Article Discussion
The C# Design Process
Summary: Anders Hejlsberg, the lead C# architect, talks with Bruce Eckel and Bill Venners about the process used by the team that designed C#, and the relative merits of usability studies and good taste in language design.
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Most recent reply: July 20, 2019 2:36 AM by Eden
Bill
Posts: 408 / Nickname: bv / Registered: January 17, 2002 4:28 PM
The C# Design Process
August 3, 2003 5:08 AM      
Anders Hejlsberg says, "Working with a programming language is a much more immersive process. People don't really come to appreciate a programming language until they've worked with it for months. And then they may gradually realize, 'Wow, this is really comfortable.' You just can't do that very quickly."

Read this Artima.com interview with the lead designer of C#:

http://www.artima.com/intv/csdes.html

What do you think of Anders' comments?
Brandon
Posts: 3 / Nickname: bcorfman / Registered: August 5, 2003 0:07 AM
Re: The C# Design Process
August 5, 2003 4:37 AM      
I don't buy it. I liked the appearance of Python almost instantly. I appreciated the short amount of code it took to write something in the language. I also appreciated the incredible lack of bugs in the Python class libraries. In reference to Anders' quote, I will say there was a period of about a month where I kept running into differences between C++ and Python semantics, and I almost gave up a few times. But once that period was over, I was completely hooked.

In contrast, I can't get into C# or Java. Frankly, there is not that much of an improvement in the appearance/conciseness of the languages (over C++) in order for me to bother. The class libraries are also buggy, which is something I discovered within 10 minutes of writing my first real programs in both languages. With C#, it was a bug with the ListView class. With Java, it was a bug in an I/O class. This had a big impact on me appreciating either language.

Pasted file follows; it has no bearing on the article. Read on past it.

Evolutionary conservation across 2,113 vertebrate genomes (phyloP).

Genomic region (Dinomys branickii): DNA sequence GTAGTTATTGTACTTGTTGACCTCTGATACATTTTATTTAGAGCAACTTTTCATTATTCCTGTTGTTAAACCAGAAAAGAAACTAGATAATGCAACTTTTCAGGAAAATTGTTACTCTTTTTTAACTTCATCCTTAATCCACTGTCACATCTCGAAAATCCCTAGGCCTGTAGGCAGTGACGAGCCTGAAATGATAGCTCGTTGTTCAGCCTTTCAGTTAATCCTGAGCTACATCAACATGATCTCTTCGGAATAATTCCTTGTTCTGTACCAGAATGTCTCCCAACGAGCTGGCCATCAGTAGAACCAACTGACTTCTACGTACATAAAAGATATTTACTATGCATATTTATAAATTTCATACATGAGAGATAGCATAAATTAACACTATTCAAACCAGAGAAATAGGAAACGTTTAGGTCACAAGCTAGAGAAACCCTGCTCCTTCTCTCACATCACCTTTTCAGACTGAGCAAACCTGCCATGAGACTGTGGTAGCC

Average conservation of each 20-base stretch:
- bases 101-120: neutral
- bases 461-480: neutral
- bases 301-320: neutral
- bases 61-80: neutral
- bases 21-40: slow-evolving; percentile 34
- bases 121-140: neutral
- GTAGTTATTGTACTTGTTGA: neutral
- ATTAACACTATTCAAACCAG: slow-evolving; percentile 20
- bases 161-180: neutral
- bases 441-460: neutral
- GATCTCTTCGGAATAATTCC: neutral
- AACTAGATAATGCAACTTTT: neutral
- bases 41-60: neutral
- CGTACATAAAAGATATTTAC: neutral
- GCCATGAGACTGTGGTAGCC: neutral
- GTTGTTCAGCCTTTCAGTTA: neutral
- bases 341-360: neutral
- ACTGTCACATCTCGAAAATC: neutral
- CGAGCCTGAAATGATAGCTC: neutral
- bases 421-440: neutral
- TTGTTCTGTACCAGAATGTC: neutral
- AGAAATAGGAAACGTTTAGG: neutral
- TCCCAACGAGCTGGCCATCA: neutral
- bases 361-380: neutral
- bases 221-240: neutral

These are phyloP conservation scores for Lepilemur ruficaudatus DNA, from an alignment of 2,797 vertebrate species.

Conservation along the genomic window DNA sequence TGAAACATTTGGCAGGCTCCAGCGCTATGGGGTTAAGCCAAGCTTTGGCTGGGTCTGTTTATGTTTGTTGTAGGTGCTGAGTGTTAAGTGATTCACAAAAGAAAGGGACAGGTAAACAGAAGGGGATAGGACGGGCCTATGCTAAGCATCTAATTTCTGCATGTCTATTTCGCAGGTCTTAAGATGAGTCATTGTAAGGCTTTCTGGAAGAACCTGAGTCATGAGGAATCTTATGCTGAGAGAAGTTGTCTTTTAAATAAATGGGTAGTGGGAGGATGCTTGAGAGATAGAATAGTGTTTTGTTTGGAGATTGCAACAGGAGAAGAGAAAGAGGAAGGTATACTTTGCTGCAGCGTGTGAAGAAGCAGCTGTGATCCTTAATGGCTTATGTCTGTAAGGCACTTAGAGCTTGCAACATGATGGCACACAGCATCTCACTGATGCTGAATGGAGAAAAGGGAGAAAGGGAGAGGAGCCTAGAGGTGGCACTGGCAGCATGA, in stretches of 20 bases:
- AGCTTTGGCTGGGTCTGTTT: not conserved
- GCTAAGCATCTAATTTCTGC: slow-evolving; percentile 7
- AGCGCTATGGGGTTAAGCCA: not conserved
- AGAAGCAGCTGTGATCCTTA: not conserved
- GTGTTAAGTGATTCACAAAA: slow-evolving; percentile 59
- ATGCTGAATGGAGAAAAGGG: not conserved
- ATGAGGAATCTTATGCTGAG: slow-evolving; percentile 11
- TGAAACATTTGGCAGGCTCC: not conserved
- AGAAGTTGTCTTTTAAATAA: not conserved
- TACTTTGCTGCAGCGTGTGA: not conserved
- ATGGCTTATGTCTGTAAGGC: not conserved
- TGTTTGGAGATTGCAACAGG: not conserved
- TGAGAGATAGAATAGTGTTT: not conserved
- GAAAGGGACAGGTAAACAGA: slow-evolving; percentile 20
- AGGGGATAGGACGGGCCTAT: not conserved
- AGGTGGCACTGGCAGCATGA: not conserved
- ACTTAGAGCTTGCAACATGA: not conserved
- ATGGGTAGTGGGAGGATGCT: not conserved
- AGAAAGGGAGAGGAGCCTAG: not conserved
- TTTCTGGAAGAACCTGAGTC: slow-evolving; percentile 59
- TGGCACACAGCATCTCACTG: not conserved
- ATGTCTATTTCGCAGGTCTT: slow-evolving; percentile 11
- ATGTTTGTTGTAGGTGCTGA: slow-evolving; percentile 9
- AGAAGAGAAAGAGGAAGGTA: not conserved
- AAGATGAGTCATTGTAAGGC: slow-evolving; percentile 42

I think a language has to immediately have some aesthetic value, but also still have flexibility and power underneath as your skills grow in the language. This is what separates, say, Visual BASIC from Python in my mind.

Brandon
Dean
Posts: 1 / Nickname: deang / Registered: July 7, 2003 2:29 PM
Re: The C# Design Process
August 6, 2003 0:38 PM      
Which Wiki do they use?
Allan
Posts: 1 / Nickname: sorbits / Registered: October 13, 2003 1:21 PM
Re: The C# Design Process
October 13, 2003 5:40 PM      
> I don't buy it. I liked the appearance of Python
> almost instantly. [...]

It really depends on the language and the level of experience. If you are submitted to an entirely new paradigm then you most likely will need time to get to know the language before passing judgement -- but are you well versed in C++, Java, etc., then it is probably easy to see the true colour of C#, which doesn't really bring us anything new or exciting :)

Btw: Am I the only one who finds it ironic that Bruce is target for the comment quoted above, recalling the premature and hasty judgement Bruce himself passed on Ruby some years ago?

His statement can be found here:
http://web.archive.org/web/20020201201937/http://www.mindview.net/Etc/FAQ.html#Ruby

And it starts like this: "[...] I just happened to spend about 45 minutes in the bookstore looking through the Ruby book.", and then goes on to a very shallow critic of some optional Ruby features which are common in most functional programming languages.

And while he is at it, he also manages to express dissatisfaction with C#.
Eden
Posts: 1 / Nickname: denyel / Registered: July 20, 2019 2:34 AM
Re: The C# Design Process
July 20, 2019 2:36 AM      
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